• you don’t have the technical background, but you do have analytical skills, such as problem solving, research, organizational, editing, and computer experience (MS Office, design programs, online learning, etc…).
  • you’ve had to write about very technical, complex subjects in a clear, understandable way
  • you’ve never been a manager, but you’ve led group projects in graduate school or you started a club in college and kept it going for four years
  • you run your own online business (such as etsy or selling ebooks) and handle all the finances
  • you’ve increased your blog traffic 40% over the past two years

Re-brand your unique experiences to show you CAN do the job.

Highlight your liberal arts gems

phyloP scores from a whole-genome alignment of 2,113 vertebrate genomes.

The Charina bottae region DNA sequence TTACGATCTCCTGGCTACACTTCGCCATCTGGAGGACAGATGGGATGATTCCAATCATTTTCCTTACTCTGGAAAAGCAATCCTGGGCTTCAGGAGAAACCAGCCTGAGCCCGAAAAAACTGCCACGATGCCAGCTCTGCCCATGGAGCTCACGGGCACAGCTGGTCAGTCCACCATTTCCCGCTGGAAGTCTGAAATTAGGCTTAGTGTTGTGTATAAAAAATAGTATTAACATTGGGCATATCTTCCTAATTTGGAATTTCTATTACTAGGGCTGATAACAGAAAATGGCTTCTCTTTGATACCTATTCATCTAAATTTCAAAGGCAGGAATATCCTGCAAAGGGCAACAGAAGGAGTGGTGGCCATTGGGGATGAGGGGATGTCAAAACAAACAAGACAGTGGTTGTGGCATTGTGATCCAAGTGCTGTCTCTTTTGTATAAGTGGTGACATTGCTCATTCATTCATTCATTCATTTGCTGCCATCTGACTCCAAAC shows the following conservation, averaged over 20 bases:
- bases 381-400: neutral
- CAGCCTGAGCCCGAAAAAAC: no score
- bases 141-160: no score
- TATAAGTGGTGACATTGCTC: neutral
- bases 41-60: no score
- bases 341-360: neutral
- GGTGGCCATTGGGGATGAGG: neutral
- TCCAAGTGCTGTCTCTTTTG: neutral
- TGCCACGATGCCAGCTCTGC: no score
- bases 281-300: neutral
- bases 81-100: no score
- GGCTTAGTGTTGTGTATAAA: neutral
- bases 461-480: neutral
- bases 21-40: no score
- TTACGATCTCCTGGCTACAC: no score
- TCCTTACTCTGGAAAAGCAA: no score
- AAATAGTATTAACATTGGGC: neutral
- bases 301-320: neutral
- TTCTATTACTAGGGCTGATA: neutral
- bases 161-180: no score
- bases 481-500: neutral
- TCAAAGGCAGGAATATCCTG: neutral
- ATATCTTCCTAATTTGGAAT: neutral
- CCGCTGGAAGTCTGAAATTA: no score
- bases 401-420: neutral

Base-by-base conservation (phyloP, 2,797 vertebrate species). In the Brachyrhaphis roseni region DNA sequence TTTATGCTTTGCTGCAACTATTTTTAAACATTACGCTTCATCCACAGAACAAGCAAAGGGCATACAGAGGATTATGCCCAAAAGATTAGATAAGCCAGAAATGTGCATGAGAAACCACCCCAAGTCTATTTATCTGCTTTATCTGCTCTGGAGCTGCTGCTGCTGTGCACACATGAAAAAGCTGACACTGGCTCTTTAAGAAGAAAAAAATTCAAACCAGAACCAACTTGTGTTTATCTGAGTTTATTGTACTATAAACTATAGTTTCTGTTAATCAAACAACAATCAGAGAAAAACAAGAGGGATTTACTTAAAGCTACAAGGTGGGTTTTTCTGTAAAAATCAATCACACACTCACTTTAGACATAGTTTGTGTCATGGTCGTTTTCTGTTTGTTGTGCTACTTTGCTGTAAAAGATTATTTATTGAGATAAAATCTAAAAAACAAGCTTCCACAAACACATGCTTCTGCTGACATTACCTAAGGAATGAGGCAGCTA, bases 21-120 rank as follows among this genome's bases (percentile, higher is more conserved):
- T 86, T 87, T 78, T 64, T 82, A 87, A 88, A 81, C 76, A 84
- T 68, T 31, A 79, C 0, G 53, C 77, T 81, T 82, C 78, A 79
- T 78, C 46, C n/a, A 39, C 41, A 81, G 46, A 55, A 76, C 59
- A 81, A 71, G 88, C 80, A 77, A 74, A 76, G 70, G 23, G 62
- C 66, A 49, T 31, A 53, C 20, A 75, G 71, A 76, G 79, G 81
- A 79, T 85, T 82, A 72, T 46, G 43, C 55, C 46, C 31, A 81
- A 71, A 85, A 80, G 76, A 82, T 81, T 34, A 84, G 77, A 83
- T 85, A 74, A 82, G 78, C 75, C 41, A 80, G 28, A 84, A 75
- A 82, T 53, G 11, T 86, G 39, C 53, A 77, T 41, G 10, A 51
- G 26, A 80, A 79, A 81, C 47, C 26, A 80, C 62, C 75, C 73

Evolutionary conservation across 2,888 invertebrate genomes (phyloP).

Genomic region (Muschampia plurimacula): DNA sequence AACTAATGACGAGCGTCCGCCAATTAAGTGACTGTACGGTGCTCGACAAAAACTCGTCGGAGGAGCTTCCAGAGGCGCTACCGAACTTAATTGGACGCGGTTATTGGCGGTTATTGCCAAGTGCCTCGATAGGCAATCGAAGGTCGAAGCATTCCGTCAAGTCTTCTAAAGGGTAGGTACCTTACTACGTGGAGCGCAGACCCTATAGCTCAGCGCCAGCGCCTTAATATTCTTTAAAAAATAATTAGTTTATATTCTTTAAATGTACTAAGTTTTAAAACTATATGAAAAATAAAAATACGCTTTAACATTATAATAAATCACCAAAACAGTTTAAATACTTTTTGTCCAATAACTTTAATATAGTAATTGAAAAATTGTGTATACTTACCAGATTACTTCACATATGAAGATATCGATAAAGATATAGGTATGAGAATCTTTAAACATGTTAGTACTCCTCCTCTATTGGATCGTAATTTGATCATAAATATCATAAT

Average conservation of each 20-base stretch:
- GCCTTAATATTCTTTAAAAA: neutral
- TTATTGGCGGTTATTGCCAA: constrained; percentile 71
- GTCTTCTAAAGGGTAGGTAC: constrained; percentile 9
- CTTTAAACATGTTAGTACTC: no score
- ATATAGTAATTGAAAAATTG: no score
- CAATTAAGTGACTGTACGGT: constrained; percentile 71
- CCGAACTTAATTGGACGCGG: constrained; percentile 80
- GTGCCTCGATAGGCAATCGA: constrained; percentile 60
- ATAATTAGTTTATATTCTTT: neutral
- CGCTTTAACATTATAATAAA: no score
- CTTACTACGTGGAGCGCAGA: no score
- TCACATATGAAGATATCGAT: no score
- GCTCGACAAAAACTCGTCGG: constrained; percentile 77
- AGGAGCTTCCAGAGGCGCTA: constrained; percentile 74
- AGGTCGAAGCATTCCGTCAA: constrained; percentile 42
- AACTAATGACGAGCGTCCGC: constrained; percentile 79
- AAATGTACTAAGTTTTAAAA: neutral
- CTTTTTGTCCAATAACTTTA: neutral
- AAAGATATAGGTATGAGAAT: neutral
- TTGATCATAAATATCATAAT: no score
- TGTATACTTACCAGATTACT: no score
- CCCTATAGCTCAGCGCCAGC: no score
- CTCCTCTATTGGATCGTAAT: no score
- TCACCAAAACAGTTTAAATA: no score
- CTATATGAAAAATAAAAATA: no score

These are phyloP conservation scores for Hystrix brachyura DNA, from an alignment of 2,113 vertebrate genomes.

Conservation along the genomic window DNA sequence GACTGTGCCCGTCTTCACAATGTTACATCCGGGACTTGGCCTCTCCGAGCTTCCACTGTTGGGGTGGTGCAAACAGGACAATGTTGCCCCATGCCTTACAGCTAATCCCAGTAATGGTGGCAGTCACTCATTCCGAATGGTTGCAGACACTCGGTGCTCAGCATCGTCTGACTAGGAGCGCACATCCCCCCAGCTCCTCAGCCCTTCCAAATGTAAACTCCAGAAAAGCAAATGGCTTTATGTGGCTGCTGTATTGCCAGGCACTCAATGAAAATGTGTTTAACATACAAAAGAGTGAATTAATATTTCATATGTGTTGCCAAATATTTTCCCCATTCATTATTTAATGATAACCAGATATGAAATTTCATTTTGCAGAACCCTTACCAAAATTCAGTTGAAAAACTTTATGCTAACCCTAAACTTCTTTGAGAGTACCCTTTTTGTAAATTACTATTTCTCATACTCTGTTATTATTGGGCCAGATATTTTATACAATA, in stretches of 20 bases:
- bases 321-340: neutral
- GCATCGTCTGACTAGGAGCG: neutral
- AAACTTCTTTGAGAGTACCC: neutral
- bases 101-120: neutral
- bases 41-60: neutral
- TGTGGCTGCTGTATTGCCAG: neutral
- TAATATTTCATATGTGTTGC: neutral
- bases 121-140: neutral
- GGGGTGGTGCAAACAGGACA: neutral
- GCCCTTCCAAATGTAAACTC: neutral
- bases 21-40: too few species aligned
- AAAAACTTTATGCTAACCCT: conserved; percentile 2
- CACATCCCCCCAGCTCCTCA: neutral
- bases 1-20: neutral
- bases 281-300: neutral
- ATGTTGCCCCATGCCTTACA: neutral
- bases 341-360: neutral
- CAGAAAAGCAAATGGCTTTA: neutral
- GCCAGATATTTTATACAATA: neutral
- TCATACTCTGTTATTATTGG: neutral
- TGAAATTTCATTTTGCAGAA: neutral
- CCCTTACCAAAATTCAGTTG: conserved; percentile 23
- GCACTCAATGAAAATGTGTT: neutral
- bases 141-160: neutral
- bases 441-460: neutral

You have the “soft skills” so many employers are looking for. List these in a special section called “Key Skills” near the top of your resume. Here are some examples:

  • Critical Thinking Skills (from all those books you’ve analyzed and essays you’ve had to write!)
  • Creative Problem Solving
  • Conflict Resolution (group work, tutoring, juggling academic projects…)
  • Interpersonal Communication
  • Relating to Diverse Groups of People
  • Written Communication
  • Oral communication (if you had to give a lot of presentations and/or taught)
  • Research and Active Listening
  • Teamwork and Working Individually
  • Discipline and Juggling Multiple Projects (especially if you got good grades!)
  • Organization and Planning
  • Passion for Learning (you’re a liberal arts major!)

Tailor your list to the job description. For example, if the job requires interaction with the public, you could label your section “People Skills” or “Communication Skills.”